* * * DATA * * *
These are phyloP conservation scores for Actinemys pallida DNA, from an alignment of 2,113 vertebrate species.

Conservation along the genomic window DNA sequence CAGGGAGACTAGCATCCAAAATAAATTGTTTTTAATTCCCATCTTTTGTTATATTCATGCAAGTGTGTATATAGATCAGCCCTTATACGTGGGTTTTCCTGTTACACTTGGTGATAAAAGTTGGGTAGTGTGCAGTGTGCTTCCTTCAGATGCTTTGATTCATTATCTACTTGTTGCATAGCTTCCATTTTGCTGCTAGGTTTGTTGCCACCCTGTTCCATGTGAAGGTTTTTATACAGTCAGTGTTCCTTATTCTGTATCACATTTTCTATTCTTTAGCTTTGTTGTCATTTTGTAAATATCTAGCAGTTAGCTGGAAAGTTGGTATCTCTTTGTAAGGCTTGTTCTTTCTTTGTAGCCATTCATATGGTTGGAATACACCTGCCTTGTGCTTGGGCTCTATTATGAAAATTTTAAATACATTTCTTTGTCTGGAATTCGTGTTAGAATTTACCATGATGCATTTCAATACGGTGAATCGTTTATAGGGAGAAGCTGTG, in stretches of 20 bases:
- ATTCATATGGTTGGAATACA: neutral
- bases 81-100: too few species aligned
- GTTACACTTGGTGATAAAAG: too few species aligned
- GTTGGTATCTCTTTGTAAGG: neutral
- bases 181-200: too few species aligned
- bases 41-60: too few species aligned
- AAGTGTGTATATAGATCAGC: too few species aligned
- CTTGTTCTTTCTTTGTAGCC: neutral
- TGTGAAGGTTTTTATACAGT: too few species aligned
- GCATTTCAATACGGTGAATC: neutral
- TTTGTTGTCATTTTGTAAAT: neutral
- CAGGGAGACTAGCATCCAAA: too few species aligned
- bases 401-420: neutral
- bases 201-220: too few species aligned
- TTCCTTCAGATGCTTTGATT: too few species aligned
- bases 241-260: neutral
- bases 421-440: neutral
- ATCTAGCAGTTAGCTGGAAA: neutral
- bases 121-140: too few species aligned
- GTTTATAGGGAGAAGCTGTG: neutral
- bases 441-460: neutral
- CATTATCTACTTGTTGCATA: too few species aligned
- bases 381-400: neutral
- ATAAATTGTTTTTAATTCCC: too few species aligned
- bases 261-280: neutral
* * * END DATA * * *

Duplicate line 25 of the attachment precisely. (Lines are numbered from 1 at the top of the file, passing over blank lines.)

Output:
- bases 381-400: neutral